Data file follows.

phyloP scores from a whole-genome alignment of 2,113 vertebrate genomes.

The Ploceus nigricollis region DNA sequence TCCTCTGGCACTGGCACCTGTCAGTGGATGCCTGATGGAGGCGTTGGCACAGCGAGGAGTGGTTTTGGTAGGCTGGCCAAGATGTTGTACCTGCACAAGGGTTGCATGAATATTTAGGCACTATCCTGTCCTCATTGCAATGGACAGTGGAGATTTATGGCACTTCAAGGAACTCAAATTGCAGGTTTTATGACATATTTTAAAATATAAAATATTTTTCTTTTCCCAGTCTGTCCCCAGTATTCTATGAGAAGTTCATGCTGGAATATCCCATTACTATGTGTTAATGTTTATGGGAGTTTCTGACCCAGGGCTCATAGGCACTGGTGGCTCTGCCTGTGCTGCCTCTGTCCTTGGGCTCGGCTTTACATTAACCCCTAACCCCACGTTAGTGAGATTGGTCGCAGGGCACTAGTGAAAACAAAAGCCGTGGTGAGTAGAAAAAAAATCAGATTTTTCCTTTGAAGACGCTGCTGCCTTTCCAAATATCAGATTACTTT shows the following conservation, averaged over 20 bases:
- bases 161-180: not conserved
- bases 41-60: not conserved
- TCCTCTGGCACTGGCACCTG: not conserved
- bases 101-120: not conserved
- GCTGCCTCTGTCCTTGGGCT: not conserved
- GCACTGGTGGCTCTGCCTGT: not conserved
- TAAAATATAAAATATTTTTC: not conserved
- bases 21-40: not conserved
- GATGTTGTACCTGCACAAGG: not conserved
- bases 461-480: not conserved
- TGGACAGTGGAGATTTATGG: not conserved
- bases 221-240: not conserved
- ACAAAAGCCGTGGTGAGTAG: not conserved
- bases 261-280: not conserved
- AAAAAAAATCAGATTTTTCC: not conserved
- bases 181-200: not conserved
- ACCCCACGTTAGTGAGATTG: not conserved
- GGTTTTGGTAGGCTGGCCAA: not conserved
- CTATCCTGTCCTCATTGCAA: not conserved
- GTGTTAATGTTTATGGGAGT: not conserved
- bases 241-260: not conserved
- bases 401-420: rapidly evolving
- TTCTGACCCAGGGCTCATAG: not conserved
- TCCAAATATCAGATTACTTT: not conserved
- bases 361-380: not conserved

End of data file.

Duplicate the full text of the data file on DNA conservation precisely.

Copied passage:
phyloP scores from a whole-genome alignment of 2,113 vertebrate genomes.

The Ploceus nigricollis region DNA sequence TCCTCTGGCACTGGCACCTGTCAGTGGATGCCTGATGGAGGCGTTGGCACAGCGAGGAGTGGTTTTGGTAGGCTGGCCAAGATGTTGTACCTGCACAAGGGTTGCATGAATATTTAGGCACTATCCTGTCCTCATTGCAATGGACAGTGGAGATTTATGGCACTTCAAGGAACTCAAATTGCAGGTTTTATGACATATTTTAAAATATAAAATATTTTTCTTTTCCCAGTCTGTCCCCAGTATTCTATGAGAAGTTCATGCTGGAATATCCCATTACTATGTGTTAATGTTTATGGGAGTTTCTGACCCAGGGCTCATAGGCACTGGTGGCTCTGCCTGTGCTGCCTCTGTCCTTGGGCTCGGCTTTACATTAACCCCTAACCCCACGTTAGTGAGATTGGTCGCAGGGCACTAGTGAAAACAAAAGCCGTGGTGAGTAGAAAAAAAATCAGATTTTTCCTTTGAAGACGCTGCTGCCTTTCCAAATATCAGATTACTTT shows the following conservation, averaged over 20 bases:
- bases 161-180: not conserved
- bases 41-60: not conserved
- TCCTCTGGCACTGGCACCTG: not conserved
- bases 101-120: not conserved
- GCTGCCTCTGTCCTTGGGCT: not conserved
- GCACTGGTGGCTCTGCCTGT: not conserved
- TAAAATATAAAATATTTTTC: not conserved
- bases 21-40: not conserved
- GATGTTGTACCTGCACAAGG: not conserved
- bases 461-480: not conserved
- TGGACAGTGGAGATTTATGG: not conserved
- bases 221-240: not conserved
- ACAAAAGCCGTGGTGAGTAG: not conserved
- bases 261-280: not conserved
- AAAAAAAATCAGATTTTTCC: not conserved
- bases 181-200: not conserved
- ACCCCACGTTAGTGAGATTG: not conserved
- GGTTTTGGTAGGCTGGCCAA: not conserved
- CTATCCTGTCCTCATTGCAA: not conserved
- GTGTTAATGTTTATGGGAGT: not conserved
- bases 241-260: not conserved
- bases 401-420: rapidly evolving
- TTCTGACCCAGGGCTCATAG: not conserved
- TCCAAATATCAGATTACTTT: not conserved
- bases 361-380: not conserved